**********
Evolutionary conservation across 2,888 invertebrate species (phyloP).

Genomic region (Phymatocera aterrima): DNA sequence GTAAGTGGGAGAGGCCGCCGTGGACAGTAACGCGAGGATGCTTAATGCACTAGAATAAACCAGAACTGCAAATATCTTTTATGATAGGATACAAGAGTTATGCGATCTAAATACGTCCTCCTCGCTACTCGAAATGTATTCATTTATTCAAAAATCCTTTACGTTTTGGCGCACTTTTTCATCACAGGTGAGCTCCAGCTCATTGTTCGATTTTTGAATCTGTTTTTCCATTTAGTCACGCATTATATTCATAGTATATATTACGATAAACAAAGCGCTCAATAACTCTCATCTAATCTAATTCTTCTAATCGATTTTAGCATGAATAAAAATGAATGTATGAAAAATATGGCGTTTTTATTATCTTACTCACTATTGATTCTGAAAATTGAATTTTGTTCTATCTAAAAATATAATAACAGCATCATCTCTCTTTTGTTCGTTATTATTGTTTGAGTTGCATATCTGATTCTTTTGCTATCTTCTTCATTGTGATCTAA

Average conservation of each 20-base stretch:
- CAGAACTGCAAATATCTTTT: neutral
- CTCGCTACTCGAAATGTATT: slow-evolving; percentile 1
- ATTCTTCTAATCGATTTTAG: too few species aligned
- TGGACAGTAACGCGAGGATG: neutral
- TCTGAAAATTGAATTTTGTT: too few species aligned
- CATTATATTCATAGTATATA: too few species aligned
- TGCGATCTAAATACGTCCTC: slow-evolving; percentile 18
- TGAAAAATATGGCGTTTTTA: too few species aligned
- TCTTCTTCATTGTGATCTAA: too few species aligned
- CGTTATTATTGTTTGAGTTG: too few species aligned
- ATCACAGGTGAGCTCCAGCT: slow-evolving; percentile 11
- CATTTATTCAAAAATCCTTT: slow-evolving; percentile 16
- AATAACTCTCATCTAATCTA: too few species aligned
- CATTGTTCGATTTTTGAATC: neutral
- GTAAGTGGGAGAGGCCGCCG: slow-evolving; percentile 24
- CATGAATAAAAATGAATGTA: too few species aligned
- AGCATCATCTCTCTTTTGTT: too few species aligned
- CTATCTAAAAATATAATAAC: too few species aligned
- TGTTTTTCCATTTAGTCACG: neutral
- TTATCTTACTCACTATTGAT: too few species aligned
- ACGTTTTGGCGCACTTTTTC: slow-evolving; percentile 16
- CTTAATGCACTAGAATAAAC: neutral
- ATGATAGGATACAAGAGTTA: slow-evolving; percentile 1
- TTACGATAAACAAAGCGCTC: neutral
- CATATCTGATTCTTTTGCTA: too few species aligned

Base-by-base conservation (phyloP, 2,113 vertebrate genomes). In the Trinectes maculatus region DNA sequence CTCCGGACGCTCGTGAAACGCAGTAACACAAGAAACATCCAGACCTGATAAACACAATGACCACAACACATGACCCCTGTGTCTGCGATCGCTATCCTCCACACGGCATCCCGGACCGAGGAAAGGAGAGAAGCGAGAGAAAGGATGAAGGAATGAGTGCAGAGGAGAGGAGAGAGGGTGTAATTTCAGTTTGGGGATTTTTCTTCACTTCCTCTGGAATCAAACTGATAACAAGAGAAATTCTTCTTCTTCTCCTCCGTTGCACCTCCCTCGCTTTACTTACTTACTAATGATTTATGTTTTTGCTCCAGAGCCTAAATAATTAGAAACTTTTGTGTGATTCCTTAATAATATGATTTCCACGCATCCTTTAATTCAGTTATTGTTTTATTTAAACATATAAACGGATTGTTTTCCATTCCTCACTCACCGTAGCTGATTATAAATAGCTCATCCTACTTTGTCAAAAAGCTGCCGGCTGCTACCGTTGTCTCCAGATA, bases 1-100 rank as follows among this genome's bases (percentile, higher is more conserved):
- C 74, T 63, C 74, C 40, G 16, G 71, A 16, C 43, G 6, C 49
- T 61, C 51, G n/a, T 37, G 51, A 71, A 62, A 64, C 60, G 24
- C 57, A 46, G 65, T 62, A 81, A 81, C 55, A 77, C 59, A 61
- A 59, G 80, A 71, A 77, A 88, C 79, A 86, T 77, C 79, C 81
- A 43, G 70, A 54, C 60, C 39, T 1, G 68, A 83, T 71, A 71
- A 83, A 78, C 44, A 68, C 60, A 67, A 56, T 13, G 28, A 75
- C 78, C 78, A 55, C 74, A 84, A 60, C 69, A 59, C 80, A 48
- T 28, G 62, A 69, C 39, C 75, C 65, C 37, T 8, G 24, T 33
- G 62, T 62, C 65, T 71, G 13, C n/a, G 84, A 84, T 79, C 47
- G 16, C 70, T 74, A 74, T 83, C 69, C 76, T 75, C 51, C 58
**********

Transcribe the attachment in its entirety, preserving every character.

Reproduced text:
Evolutionary conservation across 2,888 invertebrate species (phyloP).

Genomic region (Phymatocera aterrima): DNA sequence GTAAGTGGGAGAGGCCGCCGTGGACAGTAACGCGAGGATGCTTAATGCACTAGAATAAACCAGAACTGCAAATATCTTTTATGATAGGATACAAGAGTTATGCGATCTAAATACGTCCTCCTCGCTACTCGAAATGTATTCATTTATTCAAAAATCCTTTACGTTTTGGCGCACTTTTTCATCACAGGTGAGCTCCAGCTCATTGTTCGATTTTTGAATCTGTTTTTCCATTTAGTCACGCATTATATTCATAGTATATATTACGATAAACAAAGCGCTCAATAACTCTCATCTAATCTAATTCTTCTAATCGATTTTAGCATGAATAAAAATGAATGTATGAAAAATATGGCGTTTTTATTATCTTACTCACTATTGATTCTGAAAATTGAATTTTGTTCTATCTAAAAATATAATAACAGCATCATCTCTCTTTTGTTCGTTATTATTGTTTGAGTTGCATATCTGATTCTTTTGCTATCTTCTTCATTGTGATCTAA

Average conservation of each 20-base stretch:
- CAGAACTGCAAATATCTTTT: neutral
- CTCGCTACTCGAAATGTATT: slow-evolving; percentile 1
- ATTCTTCTAATCGATTTTAG: too few species aligned
- TGGACAGTAACGCGAGGATG: neutral
- TCTGAAAATTGAATTTTGTT: too few species aligned
- CATTATATTCATAGTATATA: too few species aligned
- TGCGATCTAAATACGTCCTC: slow-evolving; percentile 18
- TGAAAAATATGGCGTTTTTA: too few species aligned
- TCTTCTTCATTGTGATCTAA: too few species aligned
- CGTTATTATTGTTTGAGTTG: too few species aligned
- ATCACAGGTGAGCTCCAGCT: slow-evolving; percentile 11
- CATTTATTCAAAAATCCTTT: slow-evolving; percentile 16
- AATAACTCTCATCTAATCTA: too few species aligned
- CATTGTTCGATTTTTGAATC: neutral
- GTAAGTGGGAGAGGCCGCCG: slow-evolving; percentile 24
- CATGAATAAAAATGAATGTA: too few species aligned
- AGCATCATCTCTCTTTTGTT: too few species aligned
- CTATCTAAAAATATAATAAC: too few species aligned
- TGTTTTTCCATTTAGTCACG: neutral
- TTATCTTACTCACTATTGAT: too few species aligned
- ACGTTTTGGCGCACTTTTTC: slow-evolving; percentile 16
- CTTAATGCACTAGAATAAAC: neutral
- ATGATAGGATACAAGAGTTA: slow-evolving; percentile 1
- TTACGATAAACAAAGCGCTC: neutral
- CATATCTGATTCTTTTGCTA: too few species aligned

Base-by-base conservation (phyloP, 2,113 vertebrate genomes). In the Trinectes maculatus region DNA sequence CTCCGGACGCTCGTGAAACGCAGTAACACAAGAAACATCCAGACCTGATAAACACAATGACCACAACACATGACCCCTGTGTCTGCGATCGCTATCCTCCACACGGCATCCCGGACCGAGGAAAGGAGAGAAGCGAGAGAAAGGATGAAGGAATGAGTGCAGAGGAGAGGAGAGAGGGTGTAATTTCAGTTTGGGGATTTTTCTTCACTTCCTCTGGAATCAAACTGATAACAAGAGAAATTCTTCTTCTTCTCCTCCGTTGCACCTCCCTCGCTTTACTTACTTACTAATGATTTATGTTTTTGCTCCAGAGCCTAAATAATTAGAAACTTTTGTGTGATTCCTTAATAATATGATTTCCACGCATCCTTTAATTCAGTTATTGTTTTATTTAAACATATAAACGGATTGTTTTCCATTCCTCACTCACCGTAGCTGATTATAAATAGCTCATCCTACTTTGTCAAAAAGCTGCCGGCTGCTACCGTTGTCTCCAGATA, bases 1-100 rank as follows among this genome's bases (percentile, higher is more conserved):
- C 74, T 63, C 74, C 40, G 16, G 71, A 16, C 43, G 6, C 49
- T 61, C 51, G n/a, T 37, G 51, A 71, A 62, A 64, C 60, G 24
- C 57, A 46, G 65, T 62, A 81, A 81, C 55, A 77, C 59, A 61
- A 59, G 80, A 71, A 77, A 88, C 79, A 86, T 77, C 79, C 81
- A 43, G 70, A 54, C 60, C 39, T 1, G 68, A 83, T 71, A 71
- A 83, A 78, C 44, A 68, C 60, A 67, A 56, T 13, G 28, A 75
- C 78, C 78, A 55, C 74, A 84, A 60, C 69, A 59, C 80, A 48
- T 28, G 62, A 69, C 39, C 75, C 65, C 37, T 8, G 24, T 33
- G 62, T 62, C 65, T 71, G 13, C n/a, G 84, A 84, T 79, C 47
- G 16, C 70, T 74, A 74, T 83, C 69, C 76, T 75, C 51, C 58